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What is a sequence? Well, a sequence is a series of items such as a series of seats in a theater or a TV series. However, in math, a sequence refers to a series of numbers. For example, 1, 2, 3, 4, 5, 6… is a series of numbers that go in sequential order from lowest number to highest number.
[readmore]The series, 59, 58, 57, 56, 55, 54… is a series of numbers that go in sequential order from highest number to lowest number.
In math there are two different types of number sequences and for this quiz we will be dealing with the arithmetic sequence. What is an arithmetic sequence?
Arithmetic sequence is a series of numbers in which each preceding term or number is added to or subtracted from the preceding number by the same constant number.
Let’s look at the following arithmetic sequence.
4, 8, 12, 16, 20, 24, 28, 32
In this series, the constant number is “4” and each preceding number has the number “4” added to it as follows:
4 + 4 = 8
8 + 4 = 12
12 + 4 = 16
16 + 4 = 20
20 + 4 = 24
24 + 4 = 28
28 + 4 = 32
Here is another arithmetic sequence.
57, 50, 43, 36, 29, 22, 15
In this series, the constant number is “7” and each preceding number has the number “7” subtracted from it as follows:
57  7 = 50
50  7 = 43
43  7 = 36
36  7 = 29
29  7 = 22
22  7 = 15














Answer (a) can be figured by adding “3” to each preceding number in the series making it an arithmetic sequence. Answer (b) can be figured by adding the number “4” to each preceding number and Answer (d) can be figured by adding the number “2” making both Answers (b) and (d) arithmetic sequences. Answer (c), however, does not have a repeated pattern or a constant number that is being used in the series. We can see the number “3” was used with “1” and “4” but the number “5” was used with the number “6”. This breaks the flow of the sequence so Answer (c) is NOT an arithmetic sequence. Therefore, Answer (c) is the correct answer

Answer (a) is figured by adding the number “5” but then it breaks at the number 22. Answer (b) is figured by adding the number “9” but then it breaks at the number 36. Answer (d) is figured by adding the number “8” but then it breaks at the number 32. Because of the break in adding each preceding number by a constant number the series ends causing none of these answers to be correct. Answer (c) on the other hand is figured by adding the number “5” to each preceding number and continues throughout the series of numbers making it an arithmetic sequence. Answer (c) is the correct answer


A quick way to find the constant number in this series is to subtract the first number from the second number so 23  9 = 14. Now let’s add 14 to 23 so 23 + 14 = 37. Yes, it appears that the common factor is the number “14”. Now if we add 14 to 51 we get 65. This tells us that Answer (d) is the correct answer

A quick way to find the constant number in this series is to subtract the second number by the first number so 81  75 = 6. Now let’s see what happens if we subtract 6 from 69. 69  6 = 63. Yes, it appears that the common factor is the number “6” and it is being subtracted from the preceding number. So let’s now subtract 6 from 63. 63  6 = 57. Answer (b) is the correct answer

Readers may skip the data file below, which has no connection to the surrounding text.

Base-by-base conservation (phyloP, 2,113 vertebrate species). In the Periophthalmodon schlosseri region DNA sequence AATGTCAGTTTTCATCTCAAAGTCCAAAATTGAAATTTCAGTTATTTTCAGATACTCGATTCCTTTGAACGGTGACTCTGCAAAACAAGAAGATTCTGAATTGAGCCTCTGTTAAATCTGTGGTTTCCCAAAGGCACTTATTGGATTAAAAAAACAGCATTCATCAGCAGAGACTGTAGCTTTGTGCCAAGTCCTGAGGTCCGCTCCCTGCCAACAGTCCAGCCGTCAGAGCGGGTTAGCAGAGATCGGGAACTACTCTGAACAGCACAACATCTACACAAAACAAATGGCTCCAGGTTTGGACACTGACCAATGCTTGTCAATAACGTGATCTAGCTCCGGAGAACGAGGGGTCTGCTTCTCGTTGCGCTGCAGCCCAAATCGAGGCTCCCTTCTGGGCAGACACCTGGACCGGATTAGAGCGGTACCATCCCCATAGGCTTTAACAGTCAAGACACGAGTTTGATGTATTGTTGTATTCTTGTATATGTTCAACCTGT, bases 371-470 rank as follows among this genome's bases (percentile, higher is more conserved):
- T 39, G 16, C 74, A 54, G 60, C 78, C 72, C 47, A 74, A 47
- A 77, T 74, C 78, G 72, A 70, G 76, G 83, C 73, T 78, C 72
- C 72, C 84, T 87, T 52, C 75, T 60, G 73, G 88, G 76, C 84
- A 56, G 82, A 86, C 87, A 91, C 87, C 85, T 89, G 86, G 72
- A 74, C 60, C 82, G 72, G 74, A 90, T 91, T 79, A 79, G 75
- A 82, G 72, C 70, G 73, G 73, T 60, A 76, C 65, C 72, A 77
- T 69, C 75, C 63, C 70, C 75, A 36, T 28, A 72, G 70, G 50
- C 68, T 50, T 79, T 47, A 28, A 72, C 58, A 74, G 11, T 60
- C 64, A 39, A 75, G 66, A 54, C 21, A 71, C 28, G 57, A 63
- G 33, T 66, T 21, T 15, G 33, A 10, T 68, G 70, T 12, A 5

A quick way to find the constant number in this series is to subtract the first number in the series from the second number so 28  7 = 21. Now let’s add 21 to 28. 28 + 21 = 49. Now let’s add 21 to 70. 70 + 21 = 91. Yes, it appears that the common factor is the number “21”. Answer (a) is the correct answer

A quick way to find the constant number in this series is to subtract the second number by the first number so 67  54 = 13. Now let’s see what happens if we subtract 13 from 54. 54  13 = 41. Yes, it appears that the common factor is the number “13”. Answer (c) is the correct answer


Answer (a) is figured by multiplying the number “6”. As the constant is being multiplied it is a geometric sequence and not an arithmetic sequence. Answer (c) is figured by adding the number “10” but then it breaks at the number 34.5. Because of the break in adding the constant number it is not an arithmetic sequence. Answer (d) is figured by adding the number “6” but then it breaks at the number 25 so it is not a true arithmetic sequence. On the other hand, Answer (b) can be figured by adding the number 13 and it continues throughout making it an arithmetic sequence. Answer (b) is the correct answer

Answer (a) is figured by multiplying by the number “10” which makes this a geometric sequence. Answer (b) does not have a constant number. Rather, it has a progressive number so it is not an arithmetic sequence. Answer (c) is figured by adding the number “8” but then it breaks at the number 8. Because of the break in adding to each preceding number it is not a true sequence. Answer (d) on the other hand is figured by subtracting the number “9” from each preceding number and continues throughout the series of numbers making it an arithmetic sequence. Answer (d) is the correct answer


Answer (b) is figured by adding the constant number 25 to each preceding number and continues throughout the series so it is an arithmetic sequence. Answer (c) can be figured by subtracting the number “3,000” from each preceding number so it, too, is an arithmetic sequence. Answer (d) can be figured by adding the number “12” to each proceeding number so it, too is an arithmetic sequence. However, with Answer (a), it appears that each number is being multiplied by the constant number “11” making it a geometric sequence. Answer (a) is the correct answer

A quick way to find the constant number in this series is to subtract the first number from the second number so 104  2 = 102. Now let’s see what happens if we add 102 to 104. 104 + 102 = 206. Yes, it appears that the common factor is the number “102”. So let’s now add 102 to 308. 308 + 102 = 410. Answer (b) is the correct answer